This is the level at which people are living in this free market democracy plugged into the international market. That’s in Bangladesh. Same story in rural India. And it is basically the same as people are living in the closed pariah dictatorship of Burma, which — and also if you look at the statistical indications — I mean, it’s hard to get into North Korea — North Korea is obviously politically more repressive than any of these other countries. But it seems, for many people in North Korea, poor people in North Korea, the level of hunger is horrible, but it’s not that different from the level of hunger experienced by people in the free market democracies of Bangladesh and India. So the point is that if you go country by country around the world and look at places where people are starving, where people don’t get enough calories to keep their brains functioning alertly, especially the kids — and for the kids, it can make permanent damage — you find that there’s almost no correlation between that kind of misery and whether they happen to live in a democracy or a dictatorship, whether they happen to live in a country that calls itself capitalist or in a country that calls itself socialist or communist.
It all depends on whether a regime, under pressure from its own people and the various international forces that surrounds it, makes a commitment or not to trying to feed its own people. You know, North Korea is a communist dictatorship where people are starving. Cuba is also a communist dictatorship, but they have a better record on nutrition, on medical care, than all the US client so-called democracies throughout Latin America. Colombia, a famous right-wing government, which is militarily close to the US, which assassinates its own labor leaders, Colombia routinely imports Cuban doctors. They bring them in from communist Cuba to help treat the poor in Colombia. So it’s not a matter of whether you’re communist, non-communist, even whether dictatorship or democracy.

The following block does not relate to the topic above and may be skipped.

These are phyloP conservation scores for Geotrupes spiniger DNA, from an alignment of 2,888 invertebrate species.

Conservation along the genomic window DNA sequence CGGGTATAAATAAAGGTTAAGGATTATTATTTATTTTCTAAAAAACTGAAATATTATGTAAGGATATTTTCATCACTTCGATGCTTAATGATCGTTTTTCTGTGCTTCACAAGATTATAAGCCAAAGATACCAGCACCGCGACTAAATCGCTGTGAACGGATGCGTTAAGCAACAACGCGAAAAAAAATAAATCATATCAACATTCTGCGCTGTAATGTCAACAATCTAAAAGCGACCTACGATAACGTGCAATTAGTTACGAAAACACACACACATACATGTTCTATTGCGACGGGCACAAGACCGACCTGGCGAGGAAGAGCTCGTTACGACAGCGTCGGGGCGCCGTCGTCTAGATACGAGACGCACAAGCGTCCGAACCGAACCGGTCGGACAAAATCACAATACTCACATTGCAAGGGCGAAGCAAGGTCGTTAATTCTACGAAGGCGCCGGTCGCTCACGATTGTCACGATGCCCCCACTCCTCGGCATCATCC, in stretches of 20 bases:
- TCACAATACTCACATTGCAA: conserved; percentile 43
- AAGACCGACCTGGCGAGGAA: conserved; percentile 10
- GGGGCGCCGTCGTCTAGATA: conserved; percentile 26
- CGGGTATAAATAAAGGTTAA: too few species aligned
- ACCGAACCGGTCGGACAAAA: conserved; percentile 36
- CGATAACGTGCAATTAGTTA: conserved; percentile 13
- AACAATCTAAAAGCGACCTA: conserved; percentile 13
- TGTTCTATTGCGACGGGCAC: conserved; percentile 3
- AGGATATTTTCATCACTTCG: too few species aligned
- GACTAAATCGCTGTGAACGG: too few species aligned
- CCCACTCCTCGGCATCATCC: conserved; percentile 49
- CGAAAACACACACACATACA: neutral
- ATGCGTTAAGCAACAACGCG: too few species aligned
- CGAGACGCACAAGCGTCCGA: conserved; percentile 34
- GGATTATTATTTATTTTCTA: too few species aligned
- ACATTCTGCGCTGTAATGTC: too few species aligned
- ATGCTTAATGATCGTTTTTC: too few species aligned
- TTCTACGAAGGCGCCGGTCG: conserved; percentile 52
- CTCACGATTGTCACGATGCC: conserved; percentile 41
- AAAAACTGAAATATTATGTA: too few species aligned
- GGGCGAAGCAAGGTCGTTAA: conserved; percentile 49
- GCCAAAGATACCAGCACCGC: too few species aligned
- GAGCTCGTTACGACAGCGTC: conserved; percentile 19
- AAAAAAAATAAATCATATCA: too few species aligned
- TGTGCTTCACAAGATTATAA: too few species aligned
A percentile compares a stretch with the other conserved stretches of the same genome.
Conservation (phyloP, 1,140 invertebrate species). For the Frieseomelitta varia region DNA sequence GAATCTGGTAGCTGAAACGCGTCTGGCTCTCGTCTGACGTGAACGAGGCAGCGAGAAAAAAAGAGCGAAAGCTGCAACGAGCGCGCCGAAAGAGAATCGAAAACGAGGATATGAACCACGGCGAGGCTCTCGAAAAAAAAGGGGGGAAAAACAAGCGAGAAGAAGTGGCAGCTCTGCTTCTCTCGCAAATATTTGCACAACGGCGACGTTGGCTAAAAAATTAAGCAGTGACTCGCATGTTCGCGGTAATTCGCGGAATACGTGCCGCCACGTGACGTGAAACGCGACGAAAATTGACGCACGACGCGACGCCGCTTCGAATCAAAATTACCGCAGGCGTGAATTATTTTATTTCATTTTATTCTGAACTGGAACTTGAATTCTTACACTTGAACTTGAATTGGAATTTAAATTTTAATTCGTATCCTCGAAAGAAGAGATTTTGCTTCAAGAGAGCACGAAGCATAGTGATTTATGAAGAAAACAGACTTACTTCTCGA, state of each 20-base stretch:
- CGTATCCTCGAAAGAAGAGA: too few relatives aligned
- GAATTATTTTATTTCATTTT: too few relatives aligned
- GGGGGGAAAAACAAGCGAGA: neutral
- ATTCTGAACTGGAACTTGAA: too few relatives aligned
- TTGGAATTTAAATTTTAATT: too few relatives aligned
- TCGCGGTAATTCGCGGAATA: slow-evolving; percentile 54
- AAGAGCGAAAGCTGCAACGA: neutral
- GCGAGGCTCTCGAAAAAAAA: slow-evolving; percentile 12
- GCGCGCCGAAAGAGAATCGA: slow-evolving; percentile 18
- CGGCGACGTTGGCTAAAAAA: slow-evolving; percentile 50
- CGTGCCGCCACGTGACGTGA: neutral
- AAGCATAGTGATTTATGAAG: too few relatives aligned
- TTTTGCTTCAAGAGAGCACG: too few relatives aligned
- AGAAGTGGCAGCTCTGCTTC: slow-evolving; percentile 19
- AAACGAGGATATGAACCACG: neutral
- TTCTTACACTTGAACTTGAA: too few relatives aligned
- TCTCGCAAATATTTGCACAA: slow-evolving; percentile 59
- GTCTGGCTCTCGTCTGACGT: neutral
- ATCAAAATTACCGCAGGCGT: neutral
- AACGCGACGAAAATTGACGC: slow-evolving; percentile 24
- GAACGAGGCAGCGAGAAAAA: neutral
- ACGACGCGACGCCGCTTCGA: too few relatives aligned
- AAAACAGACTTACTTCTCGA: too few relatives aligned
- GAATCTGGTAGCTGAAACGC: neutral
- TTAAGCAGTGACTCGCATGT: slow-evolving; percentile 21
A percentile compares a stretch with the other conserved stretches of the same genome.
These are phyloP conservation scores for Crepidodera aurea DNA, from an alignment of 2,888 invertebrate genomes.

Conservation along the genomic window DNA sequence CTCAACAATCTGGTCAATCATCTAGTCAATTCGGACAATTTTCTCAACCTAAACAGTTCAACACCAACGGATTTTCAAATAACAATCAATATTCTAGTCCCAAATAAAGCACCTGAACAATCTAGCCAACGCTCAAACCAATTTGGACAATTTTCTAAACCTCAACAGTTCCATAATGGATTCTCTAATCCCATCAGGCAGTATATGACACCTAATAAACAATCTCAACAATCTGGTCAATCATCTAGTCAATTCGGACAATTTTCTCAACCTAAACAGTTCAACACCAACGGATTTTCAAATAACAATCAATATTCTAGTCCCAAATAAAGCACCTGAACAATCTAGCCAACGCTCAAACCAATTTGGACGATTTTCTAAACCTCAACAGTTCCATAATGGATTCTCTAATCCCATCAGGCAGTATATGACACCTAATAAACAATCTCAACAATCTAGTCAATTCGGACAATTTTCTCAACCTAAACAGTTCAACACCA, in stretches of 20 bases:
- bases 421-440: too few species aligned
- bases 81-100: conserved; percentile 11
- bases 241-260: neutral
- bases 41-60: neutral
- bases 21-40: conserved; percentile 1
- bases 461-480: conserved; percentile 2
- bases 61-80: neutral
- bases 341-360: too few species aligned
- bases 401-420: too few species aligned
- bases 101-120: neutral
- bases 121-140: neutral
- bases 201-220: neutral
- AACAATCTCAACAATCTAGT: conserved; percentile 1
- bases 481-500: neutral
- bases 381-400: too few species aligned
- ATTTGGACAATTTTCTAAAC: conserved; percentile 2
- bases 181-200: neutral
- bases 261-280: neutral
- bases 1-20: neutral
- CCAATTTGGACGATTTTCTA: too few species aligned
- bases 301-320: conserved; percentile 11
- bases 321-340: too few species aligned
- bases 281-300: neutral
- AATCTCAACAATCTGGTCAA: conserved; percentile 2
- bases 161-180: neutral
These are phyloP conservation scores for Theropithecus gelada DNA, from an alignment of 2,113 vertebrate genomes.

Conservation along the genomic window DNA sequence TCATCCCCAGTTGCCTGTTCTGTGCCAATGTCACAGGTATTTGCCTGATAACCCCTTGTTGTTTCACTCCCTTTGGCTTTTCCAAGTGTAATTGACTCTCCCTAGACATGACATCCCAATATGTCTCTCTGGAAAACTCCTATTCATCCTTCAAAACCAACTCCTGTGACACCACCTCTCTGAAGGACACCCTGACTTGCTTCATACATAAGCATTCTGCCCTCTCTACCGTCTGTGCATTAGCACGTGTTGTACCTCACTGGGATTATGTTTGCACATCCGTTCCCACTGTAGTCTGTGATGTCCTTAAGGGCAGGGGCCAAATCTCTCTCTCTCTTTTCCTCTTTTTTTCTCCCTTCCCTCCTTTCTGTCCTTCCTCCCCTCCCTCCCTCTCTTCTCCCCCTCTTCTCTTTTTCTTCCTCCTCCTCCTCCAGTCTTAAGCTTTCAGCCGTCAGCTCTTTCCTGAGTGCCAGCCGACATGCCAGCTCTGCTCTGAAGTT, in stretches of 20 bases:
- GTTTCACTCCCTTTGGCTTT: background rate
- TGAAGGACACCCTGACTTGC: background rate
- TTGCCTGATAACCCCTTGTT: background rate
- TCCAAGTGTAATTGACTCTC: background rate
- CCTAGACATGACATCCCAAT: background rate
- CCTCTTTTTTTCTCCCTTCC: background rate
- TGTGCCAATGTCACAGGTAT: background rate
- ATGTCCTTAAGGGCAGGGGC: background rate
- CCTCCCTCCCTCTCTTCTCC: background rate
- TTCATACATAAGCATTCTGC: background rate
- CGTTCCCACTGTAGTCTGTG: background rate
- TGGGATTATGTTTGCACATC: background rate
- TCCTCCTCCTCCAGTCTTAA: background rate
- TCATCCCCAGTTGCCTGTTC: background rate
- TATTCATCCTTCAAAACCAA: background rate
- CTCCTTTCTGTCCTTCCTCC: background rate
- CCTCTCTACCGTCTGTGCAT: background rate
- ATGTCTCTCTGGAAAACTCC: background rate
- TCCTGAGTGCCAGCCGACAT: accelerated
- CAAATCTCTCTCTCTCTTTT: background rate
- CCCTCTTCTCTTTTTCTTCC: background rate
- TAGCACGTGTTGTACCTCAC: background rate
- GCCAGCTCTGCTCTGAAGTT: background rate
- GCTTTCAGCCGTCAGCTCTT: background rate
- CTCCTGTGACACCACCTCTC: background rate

The concept of democracy in the lives of the poor is very overrated in this world. You can have democracies where elections are held, where votes are taken, even where the ballots are fairly counted, but if there’s an unequal distribution of wealth, the rich people will almost always win those elections. And unless the poor are able to organize and pressure the rich with — threaten the rich with uprising, with withholding their labor, with other kinds of mass power, unless that happens, even in democracies, people can still be left to starve.
AMY GOODMAN: Allan Nairn, I want to thank you very much for being with us.
ALLAN NAIRN: You’re welcome.